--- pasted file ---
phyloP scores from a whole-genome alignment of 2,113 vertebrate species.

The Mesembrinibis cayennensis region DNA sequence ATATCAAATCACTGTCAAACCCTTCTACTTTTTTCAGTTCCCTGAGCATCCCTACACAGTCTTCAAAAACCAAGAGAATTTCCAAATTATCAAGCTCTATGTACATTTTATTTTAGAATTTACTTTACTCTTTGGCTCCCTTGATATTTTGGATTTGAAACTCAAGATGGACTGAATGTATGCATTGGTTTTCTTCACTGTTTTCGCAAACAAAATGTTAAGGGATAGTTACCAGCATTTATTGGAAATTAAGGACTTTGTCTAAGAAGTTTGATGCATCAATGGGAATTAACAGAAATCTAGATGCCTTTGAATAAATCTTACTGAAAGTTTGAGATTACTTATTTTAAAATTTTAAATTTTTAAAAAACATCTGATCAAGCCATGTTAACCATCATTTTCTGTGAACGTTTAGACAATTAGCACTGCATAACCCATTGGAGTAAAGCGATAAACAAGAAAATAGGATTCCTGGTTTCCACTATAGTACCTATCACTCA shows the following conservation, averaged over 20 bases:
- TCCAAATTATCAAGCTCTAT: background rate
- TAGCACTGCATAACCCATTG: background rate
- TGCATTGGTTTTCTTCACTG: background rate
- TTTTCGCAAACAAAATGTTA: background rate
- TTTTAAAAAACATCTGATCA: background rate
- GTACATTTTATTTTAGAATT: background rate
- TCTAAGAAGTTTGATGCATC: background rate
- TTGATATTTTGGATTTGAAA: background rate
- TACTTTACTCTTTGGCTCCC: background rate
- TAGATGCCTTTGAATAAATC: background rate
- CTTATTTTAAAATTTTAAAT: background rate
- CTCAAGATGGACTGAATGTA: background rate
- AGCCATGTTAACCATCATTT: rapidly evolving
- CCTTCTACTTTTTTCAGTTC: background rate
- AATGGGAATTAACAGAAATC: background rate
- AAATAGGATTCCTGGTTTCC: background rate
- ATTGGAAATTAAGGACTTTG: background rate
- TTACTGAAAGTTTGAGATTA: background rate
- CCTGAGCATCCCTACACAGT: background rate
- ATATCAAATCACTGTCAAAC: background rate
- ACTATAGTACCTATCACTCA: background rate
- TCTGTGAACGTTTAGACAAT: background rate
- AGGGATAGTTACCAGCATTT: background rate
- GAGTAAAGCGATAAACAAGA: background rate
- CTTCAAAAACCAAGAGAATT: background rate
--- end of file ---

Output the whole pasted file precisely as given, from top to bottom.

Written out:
phyloP scores from a whole-genome alignment of 2,113 vertebrate species.

The Mesembrinibis cayennensis region DNA sequence ATATCAAATCACTGTCAAACCCTTCTACTTTTTTCAGTTCCCTGAGCATCCCTACACAGTCTTCAAAAACCAAGAGAATTTCCAAATTATCAAGCTCTATGTACATTTTATTTTAGAATTTACTTTACTCTTTGGCTCCCTTGATATTTTGGATTTGAAACTCAAGATGGACTGAATGTATGCATTGGTTTTCTTCACTGTTTTCGCAAACAAAATGTTAAGGGATAGTTACCAGCATTTATTGGAAATTAAGGACTTTGTCTAAGAAGTTTGATGCATCAATGGGAATTAACAGAAATCTAGATGCCTTTGAATAAATCTTACTGAAAGTTTGAGATTACTTATTTTAAAATTTTAAATTTTTAAAAAACATCTGATCAAGCCATGTTAACCATCATTTTCTGTGAACGTTTAGACAATTAGCACTGCATAACCCATTGGAGTAAAGCGATAAACAAGAAAATAGGATTCCTGGTTTCCACTATAGTACCTATCACTCA shows the following conservation, averaged over 20 bases:
- TCCAAATTATCAAGCTCTAT: background rate
- TAGCACTGCATAACCCATTG: background rate
- TGCATTGGTTTTCTTCACTG: background rate
- TTTTCGCAAACAAAATGTTA: background rate
- TTTTAAAAAACATCTGATCA: background rate
- GTACATTTTATTTTAGAATT: background rate
- TCTAAGAAGTTTGATGCATC: background rate
- TTGATATTTTGGATTTGAAA: background rate
- TACTTTACTCTTTGGCTCCC: background rate
- TAGATGCCTTTGAATAAATC: background rate
- CTTATTTTAAAATTTTAAAT: background rate
- CTCAAGATGGACTGAATGTA: background rate
- AGCCATGTTAACCATCATTT: rapidly evolving
- CCTTCTACTTTTTTCAGTTC: background rate
- AATGGGAATTAACAGAAATC: background rate
- AAATAGGATTCCTGGTTTCC: background rate
- ATTGGAAATTAAGGACTTTG: background rate
- TTACTGAAAGTTTGAGATTA: background rate
- CCTGAGCATCCCTACACAGT: background rate
- ATATCAAATCACTGTCAAAC: background rate
- ACTATAGTACCTATCACTCA: background rate
- TCTGTGAACGTTTAGACAAT: background rate
- AGGGATAGTTACCAGCATTT: background rate
- GAGTAAAGCGATAAACAAGA: background rate
- CTTCAAAAACCAAGAGAATT: background rate